Statement by Keith Brooks, Programs Director
Toronto | Traditional territories of the Mississaugas of the Credit, the Anishinaabeg, the Haudenosaunee, and the Huron-Wendat – New data released today by the Government of Canada demonstrates that climate policy has delivered real greenhouse gas (GHG) emissions reductions, bringing Canada one step closer to meeting its climate change targets. The new information shows that in 2021 GHG emissions were over eight per cent lower than in 2005. This reduction in emissions is a critical indicator of climate progress.
However, to reach the federal government’s 2030 climate targets – a 40-45 per cent reduction from 2005 levels – significantly more reductions are needed. While most sectors – including electricity, steel, cement and construction – are successfully driving down emissions, oil and gas and transportation are moving in the wrong direction.
The oil and gas sector continues to be Canada’s largest and fastest growing source of emissions, now accounting for 28 per cent of Canada’s total emissions. Since almost all of Canada’s oil is exported, not included in today’s data are the emissions that come from burning that oil, which are higher than all of Canada’s domestic emissions combined and continue to grow as Canada increases fossil fuel production.
The Government of Canada must deliver on their promise to cap and decrease emissions from the oil and gas industry through strong regulations to hold fossil fuel companies accountable for doing their fair share. Without a robust target for reducing oil and gas emissions at the same levels as the rest of the economy, a greater burden for emission reductions would shift to other sectors, communities and individuals.
According to the data, methane emissions from the oil and gas industry have fallen since 2005. However, the government continues to rely on industry self-reporting, despite independent study after study demonstrating that under-reporting is rampant. We need credible data.
In second place is transportation, which also saw increased emissions from last year, though a reduction from 2005. Notably, emissions from personal vehicles are down from 2005 despite the fact that many more vehicles have been put on the roads. This is thanks to fuel economy regulations and more electric vehicles on the roads. However, for Canada to reach its climate targets, it will be critical for the government to follow through on the Zero Emissions Vehicle sales targets and ensure that 100 per cent of personal vehicle sales are electric by 2035. The increase in emissions from freight vehicles points to a gap in Canada’s GHG emissions reduction plan. Freight emissions will need to be addressed more aggressively if the country aims to reach its overall targets.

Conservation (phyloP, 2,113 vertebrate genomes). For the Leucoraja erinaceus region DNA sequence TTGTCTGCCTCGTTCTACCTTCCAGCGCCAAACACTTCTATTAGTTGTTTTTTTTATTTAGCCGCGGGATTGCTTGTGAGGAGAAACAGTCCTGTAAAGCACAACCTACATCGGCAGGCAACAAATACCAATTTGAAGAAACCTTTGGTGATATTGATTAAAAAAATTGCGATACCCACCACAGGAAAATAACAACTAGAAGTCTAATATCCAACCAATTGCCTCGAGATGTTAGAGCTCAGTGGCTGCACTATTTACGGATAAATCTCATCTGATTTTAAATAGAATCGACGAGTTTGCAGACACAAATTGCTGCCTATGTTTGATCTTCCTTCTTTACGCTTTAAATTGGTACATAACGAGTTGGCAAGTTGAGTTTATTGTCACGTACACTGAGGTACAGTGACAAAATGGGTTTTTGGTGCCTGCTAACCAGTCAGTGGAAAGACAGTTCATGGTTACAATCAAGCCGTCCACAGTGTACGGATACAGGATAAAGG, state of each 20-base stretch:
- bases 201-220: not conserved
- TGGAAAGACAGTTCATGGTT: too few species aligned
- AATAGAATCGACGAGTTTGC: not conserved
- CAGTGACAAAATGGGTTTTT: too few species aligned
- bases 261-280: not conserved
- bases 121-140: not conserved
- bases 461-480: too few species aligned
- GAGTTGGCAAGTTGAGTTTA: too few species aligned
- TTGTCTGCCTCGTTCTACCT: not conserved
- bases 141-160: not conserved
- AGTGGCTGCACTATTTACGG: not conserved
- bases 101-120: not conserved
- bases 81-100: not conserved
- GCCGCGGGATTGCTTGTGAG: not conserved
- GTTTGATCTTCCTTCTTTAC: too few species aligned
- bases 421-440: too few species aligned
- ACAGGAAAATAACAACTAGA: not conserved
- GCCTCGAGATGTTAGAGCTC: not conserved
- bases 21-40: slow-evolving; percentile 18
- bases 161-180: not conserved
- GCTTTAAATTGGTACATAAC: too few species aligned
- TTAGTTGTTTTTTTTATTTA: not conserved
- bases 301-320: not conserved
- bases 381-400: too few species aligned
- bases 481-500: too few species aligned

Alberta continues to generate more greenhouse gas pollution than any other province in the country, accounting for nearly 40 per cent of Canada’s emissions. And while every other province (other than Manitoba) was able to decrease emissions since 2005, Alberta’s have increased significantly, as a result of more oil and gas production. Yet, Alberta continues to be one of the only provinces without a 2030 climate target.
Ontario’s emissions are far from where the province needs to be to contribute its fair share to meet Canada’s emissions reduction target. As the second largest provincial GHG emitter, Ontario needs to develop a credible plan to significantly decrease emissions, including for buildings, transportation and heavy industry. Ontario must also abandon the plan to build new gas-fired power plants.
By the time Canada’s national greenhouse gas emissions inventory report is published each spring, the data is already 16 months out of date. The Government of Canada must provide more timely and public-friendly data in order to improve policy and decision-making.
2023 is an especially critical year, as the federal government moves ahead with major policies, including the Clean Electricity Regulation, the cap on oil and gas emissions, the sales requirement for zero-emissions vehicles, and stronger methane regulations. And of course, provinces must step up to the plate. We, and the climate, can’t afford any more delays or weak policies.
ABOUT ENVIRONMENTAL DEFENCE (environmentaldefence.ca): Environmental Defence is a leading Canadian environmental advocacy organization that works with government, industry and individuals to defend clean water, a safe climate and healthy communities.
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